D&D 5E A Rogue Proposal:Skill Synergy


Given the design goals for and challenges with the rogue I have a proposal.

A new class feature I'm calling skill synergy and a change to too other features, sneak attack and skill mastery.

Skill Synergy basically allows the rogue to make a context related skill check in a trained skill to grant advantage to either his/her next attack or skill check.

Example A rogue wants to use diplomancy to negiotate a peace treaty, but a murder is a major obstacle to negiotations. The rogue makes a bluff check to convince the aggrevied faction that the guilty faction is innocent. This one lie gives the Rogue advantage on his diplomacy check to hash out a peace treaty.

Another example, a rogue is about to pick a lock when she notices how old it looks. She does a history lore check and discovers it ancient Imaskarian, which gives her a better idea how to unlock it. She gains advantage on her pick locks skill check.

Its even extends to combat skills. Maybe when she unlocks the lock and opens the door, undead swarm out. She has no wear to hide, so instead she makes an undead lore check and remembers the vulnersble points on this type of undead and gets advantage for her next attack.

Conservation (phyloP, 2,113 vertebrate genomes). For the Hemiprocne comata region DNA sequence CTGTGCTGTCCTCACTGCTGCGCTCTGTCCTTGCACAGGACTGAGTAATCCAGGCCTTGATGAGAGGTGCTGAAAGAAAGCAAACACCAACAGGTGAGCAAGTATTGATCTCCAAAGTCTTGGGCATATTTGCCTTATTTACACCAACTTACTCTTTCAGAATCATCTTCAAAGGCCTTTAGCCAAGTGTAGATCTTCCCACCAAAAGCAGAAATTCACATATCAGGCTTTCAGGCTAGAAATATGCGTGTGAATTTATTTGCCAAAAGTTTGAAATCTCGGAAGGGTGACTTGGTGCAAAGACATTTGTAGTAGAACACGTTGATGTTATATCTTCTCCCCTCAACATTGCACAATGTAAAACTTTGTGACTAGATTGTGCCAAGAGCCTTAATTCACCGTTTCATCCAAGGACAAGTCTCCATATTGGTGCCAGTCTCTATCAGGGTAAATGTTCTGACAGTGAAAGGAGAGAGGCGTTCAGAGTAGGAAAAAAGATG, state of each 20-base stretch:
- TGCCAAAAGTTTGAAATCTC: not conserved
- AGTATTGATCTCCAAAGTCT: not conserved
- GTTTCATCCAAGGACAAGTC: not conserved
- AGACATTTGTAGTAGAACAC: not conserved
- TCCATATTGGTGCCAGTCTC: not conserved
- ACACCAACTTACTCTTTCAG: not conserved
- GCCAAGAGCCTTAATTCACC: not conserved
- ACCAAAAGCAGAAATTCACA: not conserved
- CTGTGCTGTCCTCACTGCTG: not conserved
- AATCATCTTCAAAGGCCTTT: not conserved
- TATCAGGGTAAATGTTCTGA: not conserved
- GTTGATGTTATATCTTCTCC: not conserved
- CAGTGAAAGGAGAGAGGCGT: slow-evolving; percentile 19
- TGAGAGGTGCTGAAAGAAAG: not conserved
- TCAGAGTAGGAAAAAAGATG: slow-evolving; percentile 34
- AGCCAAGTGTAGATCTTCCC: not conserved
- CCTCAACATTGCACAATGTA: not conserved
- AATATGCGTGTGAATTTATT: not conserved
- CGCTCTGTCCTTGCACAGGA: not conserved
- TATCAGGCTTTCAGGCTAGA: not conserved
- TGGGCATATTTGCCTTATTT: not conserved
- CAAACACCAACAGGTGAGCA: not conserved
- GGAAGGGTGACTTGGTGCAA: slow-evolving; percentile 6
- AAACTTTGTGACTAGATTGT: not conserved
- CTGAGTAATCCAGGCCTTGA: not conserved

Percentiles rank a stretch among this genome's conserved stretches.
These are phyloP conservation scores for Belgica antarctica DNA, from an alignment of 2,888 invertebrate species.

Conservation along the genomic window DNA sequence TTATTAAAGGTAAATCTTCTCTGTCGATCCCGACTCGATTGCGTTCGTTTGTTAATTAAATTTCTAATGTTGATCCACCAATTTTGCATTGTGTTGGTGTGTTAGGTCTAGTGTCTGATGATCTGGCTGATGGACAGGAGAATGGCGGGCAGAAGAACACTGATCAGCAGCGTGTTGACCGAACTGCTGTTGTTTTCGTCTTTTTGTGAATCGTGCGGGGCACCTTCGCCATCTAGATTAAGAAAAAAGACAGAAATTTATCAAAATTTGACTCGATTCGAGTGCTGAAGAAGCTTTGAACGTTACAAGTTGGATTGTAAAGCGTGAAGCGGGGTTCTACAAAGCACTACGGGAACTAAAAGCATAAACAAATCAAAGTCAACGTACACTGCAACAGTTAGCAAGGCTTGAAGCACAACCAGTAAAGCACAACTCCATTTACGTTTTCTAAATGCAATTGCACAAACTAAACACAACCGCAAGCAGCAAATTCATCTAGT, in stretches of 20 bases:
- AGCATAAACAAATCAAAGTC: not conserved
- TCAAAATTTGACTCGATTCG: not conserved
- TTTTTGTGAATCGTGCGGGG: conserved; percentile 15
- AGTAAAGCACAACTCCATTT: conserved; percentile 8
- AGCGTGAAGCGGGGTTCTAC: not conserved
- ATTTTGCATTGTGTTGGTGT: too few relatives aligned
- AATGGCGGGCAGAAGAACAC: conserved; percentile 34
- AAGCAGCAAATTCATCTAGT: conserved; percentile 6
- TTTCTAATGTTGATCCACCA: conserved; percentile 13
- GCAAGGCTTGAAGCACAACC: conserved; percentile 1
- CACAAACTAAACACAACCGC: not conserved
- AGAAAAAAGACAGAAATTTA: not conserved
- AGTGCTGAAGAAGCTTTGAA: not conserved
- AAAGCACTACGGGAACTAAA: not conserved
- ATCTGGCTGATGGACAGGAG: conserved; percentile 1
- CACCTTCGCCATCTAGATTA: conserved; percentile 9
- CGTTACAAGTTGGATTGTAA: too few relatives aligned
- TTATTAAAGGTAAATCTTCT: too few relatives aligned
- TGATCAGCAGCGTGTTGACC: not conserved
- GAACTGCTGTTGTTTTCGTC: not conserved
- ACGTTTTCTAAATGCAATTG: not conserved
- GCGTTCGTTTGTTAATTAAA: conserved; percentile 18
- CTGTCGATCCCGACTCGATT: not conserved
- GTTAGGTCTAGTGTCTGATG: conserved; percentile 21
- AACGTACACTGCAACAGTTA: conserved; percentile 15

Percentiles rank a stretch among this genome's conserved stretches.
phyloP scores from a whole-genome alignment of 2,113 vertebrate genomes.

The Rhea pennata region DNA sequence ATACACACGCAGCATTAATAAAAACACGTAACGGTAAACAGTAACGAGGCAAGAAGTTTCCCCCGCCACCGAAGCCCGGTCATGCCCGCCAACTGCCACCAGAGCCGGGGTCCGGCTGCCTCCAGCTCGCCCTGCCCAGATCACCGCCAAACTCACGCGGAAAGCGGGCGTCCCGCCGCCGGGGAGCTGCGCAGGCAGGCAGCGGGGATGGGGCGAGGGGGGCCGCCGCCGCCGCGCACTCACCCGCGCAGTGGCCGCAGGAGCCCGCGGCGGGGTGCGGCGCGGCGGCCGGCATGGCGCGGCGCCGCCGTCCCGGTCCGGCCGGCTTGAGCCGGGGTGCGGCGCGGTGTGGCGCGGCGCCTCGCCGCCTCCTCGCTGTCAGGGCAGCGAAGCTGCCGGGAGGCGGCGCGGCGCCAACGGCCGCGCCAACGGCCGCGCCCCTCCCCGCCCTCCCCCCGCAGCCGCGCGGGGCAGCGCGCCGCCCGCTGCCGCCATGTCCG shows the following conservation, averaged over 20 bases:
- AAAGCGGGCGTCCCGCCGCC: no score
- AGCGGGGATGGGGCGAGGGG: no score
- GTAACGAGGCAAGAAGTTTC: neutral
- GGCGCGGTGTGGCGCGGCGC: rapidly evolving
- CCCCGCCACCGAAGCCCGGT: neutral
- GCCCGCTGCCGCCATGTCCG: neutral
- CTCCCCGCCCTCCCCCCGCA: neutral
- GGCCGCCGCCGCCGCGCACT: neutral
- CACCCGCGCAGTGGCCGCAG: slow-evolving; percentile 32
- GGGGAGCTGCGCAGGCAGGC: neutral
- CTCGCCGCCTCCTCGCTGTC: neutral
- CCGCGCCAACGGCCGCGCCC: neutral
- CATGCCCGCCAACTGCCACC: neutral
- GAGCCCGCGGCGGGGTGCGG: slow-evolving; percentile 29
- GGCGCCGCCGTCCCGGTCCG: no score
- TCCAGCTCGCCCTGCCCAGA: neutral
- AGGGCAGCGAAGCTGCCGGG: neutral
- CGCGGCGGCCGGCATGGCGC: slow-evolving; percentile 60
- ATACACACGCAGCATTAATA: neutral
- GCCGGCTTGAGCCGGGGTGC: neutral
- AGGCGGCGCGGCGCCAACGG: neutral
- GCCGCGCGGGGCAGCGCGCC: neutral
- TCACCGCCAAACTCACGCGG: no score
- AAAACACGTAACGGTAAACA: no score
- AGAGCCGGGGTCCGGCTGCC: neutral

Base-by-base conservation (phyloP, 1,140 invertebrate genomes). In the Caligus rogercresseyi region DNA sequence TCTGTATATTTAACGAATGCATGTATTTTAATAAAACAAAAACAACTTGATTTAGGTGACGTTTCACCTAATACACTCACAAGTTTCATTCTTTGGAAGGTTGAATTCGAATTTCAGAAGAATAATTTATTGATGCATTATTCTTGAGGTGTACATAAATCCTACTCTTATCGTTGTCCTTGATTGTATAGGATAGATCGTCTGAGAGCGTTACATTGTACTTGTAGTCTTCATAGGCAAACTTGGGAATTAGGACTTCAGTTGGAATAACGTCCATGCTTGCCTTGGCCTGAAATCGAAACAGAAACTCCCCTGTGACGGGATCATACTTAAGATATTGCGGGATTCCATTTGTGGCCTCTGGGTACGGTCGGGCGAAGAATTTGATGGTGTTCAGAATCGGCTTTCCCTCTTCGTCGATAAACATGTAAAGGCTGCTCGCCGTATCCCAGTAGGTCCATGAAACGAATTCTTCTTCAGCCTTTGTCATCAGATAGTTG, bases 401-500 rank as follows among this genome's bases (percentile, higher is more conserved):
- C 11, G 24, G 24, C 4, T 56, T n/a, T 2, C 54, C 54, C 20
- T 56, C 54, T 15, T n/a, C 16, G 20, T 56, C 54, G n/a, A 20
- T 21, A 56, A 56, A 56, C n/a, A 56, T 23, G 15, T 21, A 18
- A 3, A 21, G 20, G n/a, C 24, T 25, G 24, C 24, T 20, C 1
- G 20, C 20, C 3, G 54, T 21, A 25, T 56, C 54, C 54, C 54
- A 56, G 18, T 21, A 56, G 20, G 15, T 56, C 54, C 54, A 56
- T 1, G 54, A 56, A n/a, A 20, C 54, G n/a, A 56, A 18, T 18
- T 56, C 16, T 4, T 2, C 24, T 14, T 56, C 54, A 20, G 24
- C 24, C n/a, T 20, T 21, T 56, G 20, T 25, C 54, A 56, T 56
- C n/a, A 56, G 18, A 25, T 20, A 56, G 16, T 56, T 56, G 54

This combines nicely with my changes to sneak attack and skill mastery. Instead when a Rogue have advantage on a skill check he can add skill mastery dice on it.

First off replace taking ten in skill Mastery. Then instead of 1d6 to sneak attack at every level and starting with 2d6 sneak attack, split the 2d6 between skill mastery and sneak attack. After that every level the Rogue gets to add 1d6 die to either his skill mastery or sneak attack.

This allows for a less combat more skills focused Rogue, a more killer type rogue, or a more mixed rogue, while making both skills and fighting more interesting and creative, the style of the rogue more unique.

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First Post
So first off,
best typo ever. ;)

I kind of think the basic skill synergy thing should be built into the default rules: if you can think of a viable way to relate a second skill to a check, you can use both skills to gain advantage. The catch is that in combat, each roll counts as an action, so it'll take two rounds to get that advantage - and maybe if you fail the secondary roll, you get DISadvantage. ("My word, this lock looks exactly like the work of the Duskminers of Azur! All I have to do is twist counterclAGGGH POISON NEEDLE").

Now, the skill mastery bonus sounds cool but would probably need to be balanced more carefully. A 5th-level rogue with +5d6 to skill checks would be fairly ridiculous. That would mean a result of 9+mod to 53+mod on a trained skill. It would also probably result in a lot of stretching attempts to gain advantage on skill checks, which gets into annoying "mother may I" territory for some players. ("Crap, I need advantage on this lockpicking check... uh, my rogue uses Survival to see if this lock reminds him of natural rock formations? Diplomacy to see if he's every been able to wheedle a locksmith into explaining them?") While no skill system can completely avoid these edge cases, this system might go too far in almost requiring them.